In reply to a Parliamentary question from Oxford West and Abingdon MP and physics graduate Layla Moran, on June 27, 2017, asking about the potential effect of the UK leaving the Euratom treaty on energy suppliers and on the availability of radioisotopes for the NHS, Jo Johnson, then Minister for Universities, Science, Research and Innovation, replied:

“We have discussed the UK’s exit from Euratom across the Government and with key stakeholders. Our objective is to ensure that leaving Euratom has no adverse impact on energy suppliers or on our international commitments on nuclear non-proliferation.

“Medical radioisotopes are not special fissile nuclear material, and are not subject to international nuclear safeguards. Therefore, their availability should not be impacted by the UK’s exit from Euratom. As the hon. Lady will have seen, the Queen’s Speech announced the Government’s intention to legislate to establish a domestic nuclear safeguards regime.”

Since 2017, there have been further efforts to seek clarity about whether the UK’s steps will address supply chain issues. In response to questions from TechTribe Oxford about continuity of supply, Curium, global specialists in nuclear medicine and importers into the UK of radioisotopes, issued the statement:

“Curium has been working closely with the Department of Health and Social Care to ensure medical radioisotope supply should be uninterrupted by using air freight ahead of a possible ‘no deal’ EU exit.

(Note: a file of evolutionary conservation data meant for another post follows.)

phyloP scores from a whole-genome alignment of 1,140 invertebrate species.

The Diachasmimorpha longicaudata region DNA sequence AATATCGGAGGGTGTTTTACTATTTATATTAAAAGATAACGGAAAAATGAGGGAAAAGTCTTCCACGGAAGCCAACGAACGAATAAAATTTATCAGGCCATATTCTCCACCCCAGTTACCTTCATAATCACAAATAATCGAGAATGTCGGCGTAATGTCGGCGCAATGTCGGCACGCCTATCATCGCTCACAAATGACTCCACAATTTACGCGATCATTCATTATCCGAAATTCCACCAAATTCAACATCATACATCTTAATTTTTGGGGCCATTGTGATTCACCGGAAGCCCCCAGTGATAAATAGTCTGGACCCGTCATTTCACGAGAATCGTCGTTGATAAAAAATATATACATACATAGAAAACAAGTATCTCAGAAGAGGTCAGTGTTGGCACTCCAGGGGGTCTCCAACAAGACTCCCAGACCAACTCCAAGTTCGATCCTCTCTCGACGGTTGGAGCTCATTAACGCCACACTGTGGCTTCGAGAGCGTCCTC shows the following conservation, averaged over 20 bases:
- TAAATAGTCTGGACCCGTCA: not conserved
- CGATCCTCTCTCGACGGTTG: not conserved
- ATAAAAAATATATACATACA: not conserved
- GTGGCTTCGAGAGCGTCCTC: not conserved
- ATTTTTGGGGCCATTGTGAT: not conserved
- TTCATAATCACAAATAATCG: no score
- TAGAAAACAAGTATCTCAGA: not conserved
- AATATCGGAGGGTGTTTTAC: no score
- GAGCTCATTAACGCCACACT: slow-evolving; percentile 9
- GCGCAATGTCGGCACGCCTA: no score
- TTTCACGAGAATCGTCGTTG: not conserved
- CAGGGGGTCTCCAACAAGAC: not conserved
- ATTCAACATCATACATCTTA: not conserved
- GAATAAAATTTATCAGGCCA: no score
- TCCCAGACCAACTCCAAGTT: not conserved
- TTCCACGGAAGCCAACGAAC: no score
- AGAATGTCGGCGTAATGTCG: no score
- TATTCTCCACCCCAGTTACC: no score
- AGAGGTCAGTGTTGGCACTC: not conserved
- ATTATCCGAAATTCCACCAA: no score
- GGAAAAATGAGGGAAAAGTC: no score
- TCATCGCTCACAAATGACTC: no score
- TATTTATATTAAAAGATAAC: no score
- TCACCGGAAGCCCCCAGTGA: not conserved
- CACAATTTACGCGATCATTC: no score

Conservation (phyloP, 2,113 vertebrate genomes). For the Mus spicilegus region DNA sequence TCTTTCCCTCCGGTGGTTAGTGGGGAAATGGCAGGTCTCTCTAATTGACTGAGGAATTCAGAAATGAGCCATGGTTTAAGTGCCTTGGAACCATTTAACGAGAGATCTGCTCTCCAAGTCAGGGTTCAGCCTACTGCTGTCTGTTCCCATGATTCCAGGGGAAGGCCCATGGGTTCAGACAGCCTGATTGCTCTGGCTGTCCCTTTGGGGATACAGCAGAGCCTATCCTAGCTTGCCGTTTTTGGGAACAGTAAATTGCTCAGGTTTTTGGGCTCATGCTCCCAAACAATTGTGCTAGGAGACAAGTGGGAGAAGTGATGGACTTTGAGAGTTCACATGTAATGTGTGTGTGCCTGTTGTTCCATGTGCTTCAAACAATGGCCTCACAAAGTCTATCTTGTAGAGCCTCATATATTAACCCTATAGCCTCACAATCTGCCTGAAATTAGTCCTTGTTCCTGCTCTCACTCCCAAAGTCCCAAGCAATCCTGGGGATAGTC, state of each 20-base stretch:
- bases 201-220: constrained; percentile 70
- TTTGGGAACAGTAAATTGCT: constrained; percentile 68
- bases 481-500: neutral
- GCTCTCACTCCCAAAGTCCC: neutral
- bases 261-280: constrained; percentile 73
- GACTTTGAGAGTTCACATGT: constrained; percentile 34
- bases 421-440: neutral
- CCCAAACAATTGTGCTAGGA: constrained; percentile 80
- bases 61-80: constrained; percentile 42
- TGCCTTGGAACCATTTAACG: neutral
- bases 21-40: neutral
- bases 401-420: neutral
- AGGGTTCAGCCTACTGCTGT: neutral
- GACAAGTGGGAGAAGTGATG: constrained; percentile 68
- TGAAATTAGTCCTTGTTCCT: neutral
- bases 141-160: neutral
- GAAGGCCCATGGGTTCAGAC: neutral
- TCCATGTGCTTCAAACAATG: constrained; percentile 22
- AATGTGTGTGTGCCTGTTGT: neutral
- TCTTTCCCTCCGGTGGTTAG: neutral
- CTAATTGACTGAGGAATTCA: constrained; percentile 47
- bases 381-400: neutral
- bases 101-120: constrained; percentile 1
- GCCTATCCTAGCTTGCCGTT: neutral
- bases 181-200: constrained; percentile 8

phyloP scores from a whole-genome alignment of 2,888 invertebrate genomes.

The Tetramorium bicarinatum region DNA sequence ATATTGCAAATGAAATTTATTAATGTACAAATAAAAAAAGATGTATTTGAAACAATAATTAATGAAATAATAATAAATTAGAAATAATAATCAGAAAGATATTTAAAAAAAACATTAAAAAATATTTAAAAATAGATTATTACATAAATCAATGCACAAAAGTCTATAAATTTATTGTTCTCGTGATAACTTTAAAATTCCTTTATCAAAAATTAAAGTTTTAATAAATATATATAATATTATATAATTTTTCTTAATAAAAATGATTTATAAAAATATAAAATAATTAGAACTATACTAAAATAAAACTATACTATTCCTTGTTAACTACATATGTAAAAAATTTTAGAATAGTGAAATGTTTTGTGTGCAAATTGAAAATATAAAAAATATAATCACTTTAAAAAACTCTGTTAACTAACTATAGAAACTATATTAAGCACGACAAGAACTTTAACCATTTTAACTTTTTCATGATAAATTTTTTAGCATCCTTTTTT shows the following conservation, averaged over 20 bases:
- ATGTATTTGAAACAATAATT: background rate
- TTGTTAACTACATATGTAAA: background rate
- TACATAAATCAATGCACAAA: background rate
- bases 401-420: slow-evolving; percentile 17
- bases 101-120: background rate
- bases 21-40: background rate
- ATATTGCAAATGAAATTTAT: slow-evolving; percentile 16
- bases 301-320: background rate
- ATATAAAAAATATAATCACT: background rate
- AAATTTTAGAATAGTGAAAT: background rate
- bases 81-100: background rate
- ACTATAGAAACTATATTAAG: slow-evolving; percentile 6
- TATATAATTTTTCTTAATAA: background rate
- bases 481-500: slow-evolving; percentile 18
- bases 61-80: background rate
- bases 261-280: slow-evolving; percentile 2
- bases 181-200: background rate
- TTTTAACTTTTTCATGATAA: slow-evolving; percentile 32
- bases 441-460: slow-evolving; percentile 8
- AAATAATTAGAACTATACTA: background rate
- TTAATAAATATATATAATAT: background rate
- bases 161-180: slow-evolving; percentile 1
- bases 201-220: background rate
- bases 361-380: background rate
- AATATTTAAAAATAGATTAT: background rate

“We are directly working with providers in the NHS to discuss any changes to deliveries and to minimise any possible impacts these may have on services.”

Clarifying its current understanding of the situation, Dr Richard Graham, radionuclide lead for The Royal College of Radiologists, said:

“Radioisotope suppliers have been trialing increased air freight, with generally good results – though we are aware one supplier has experienced some difficulties with airport logistics and onward distribution.

“Currently, our supplies of radioisotopes from European nuclear sites are reliable, and providers continue to use a mix of road, ferry and air transport.”

But Dr Graham also warned of the possibility of hospitals not receiving supplies ‘in good time’ and additional costs being passed on to patients.  He pointed out:

“If a ‘disorderly’ Brexit or other circumstances disrupt supply for a prolonged period of weeks – and providers have to switch entirely to airfreight to avoid road and ferry congestion – we remain concerned that logistical and administrative snags could build up and lead to hospitals not getting vital supplies in good time.”

“We recognise and appreciate that the nuclear medicine industry has been taking the issue of EU imports of radioisotopes extremely seriously, and has spent considerable time, effort and money exploring supply contingencies.

“However, the additional costs associated with those contingency measures will likely be – at least in part – passed on to NHS customers, and stand to increase further depending on the logistical fallout of Brexit.”


About the Author

Antony David

A chemistry graduate, Antony spent most of his career using and then making equipment for the music and broadcast industries. He was managing director of Oxford-based electronics and software company, Solid State Logic.